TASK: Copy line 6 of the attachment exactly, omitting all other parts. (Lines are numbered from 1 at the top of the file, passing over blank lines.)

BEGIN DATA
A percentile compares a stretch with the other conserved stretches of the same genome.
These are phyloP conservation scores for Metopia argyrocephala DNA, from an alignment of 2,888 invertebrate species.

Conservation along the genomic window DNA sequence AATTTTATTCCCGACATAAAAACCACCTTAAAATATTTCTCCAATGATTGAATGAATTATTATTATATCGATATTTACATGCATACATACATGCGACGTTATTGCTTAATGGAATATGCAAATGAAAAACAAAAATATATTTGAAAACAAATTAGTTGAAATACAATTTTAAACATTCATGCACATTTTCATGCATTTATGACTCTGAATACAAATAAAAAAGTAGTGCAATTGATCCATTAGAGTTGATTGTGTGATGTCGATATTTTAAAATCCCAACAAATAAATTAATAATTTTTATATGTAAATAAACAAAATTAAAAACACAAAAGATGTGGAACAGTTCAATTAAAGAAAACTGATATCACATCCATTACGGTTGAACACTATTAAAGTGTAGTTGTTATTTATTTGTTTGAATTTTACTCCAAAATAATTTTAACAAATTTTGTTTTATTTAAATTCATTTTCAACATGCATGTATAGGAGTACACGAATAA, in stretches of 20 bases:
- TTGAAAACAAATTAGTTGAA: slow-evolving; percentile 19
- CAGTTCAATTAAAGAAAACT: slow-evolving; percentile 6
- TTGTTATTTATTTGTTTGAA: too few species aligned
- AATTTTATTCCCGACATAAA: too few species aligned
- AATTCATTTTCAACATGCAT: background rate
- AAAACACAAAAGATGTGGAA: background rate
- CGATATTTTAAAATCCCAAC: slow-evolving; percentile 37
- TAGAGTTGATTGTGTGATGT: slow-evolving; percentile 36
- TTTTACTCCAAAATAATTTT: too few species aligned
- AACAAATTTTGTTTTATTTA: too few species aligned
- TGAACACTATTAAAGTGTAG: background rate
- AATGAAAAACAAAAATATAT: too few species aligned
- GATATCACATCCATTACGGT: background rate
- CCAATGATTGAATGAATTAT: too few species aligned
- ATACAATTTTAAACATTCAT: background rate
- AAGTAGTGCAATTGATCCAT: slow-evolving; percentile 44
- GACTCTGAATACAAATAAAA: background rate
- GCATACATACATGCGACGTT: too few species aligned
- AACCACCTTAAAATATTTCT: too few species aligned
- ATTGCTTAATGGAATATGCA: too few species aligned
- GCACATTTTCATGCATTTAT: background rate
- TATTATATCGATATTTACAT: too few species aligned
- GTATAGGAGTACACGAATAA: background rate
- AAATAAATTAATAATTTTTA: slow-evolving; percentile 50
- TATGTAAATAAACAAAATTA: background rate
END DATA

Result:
- TTGTTATTTATTTGTTTGAA: too few species aligned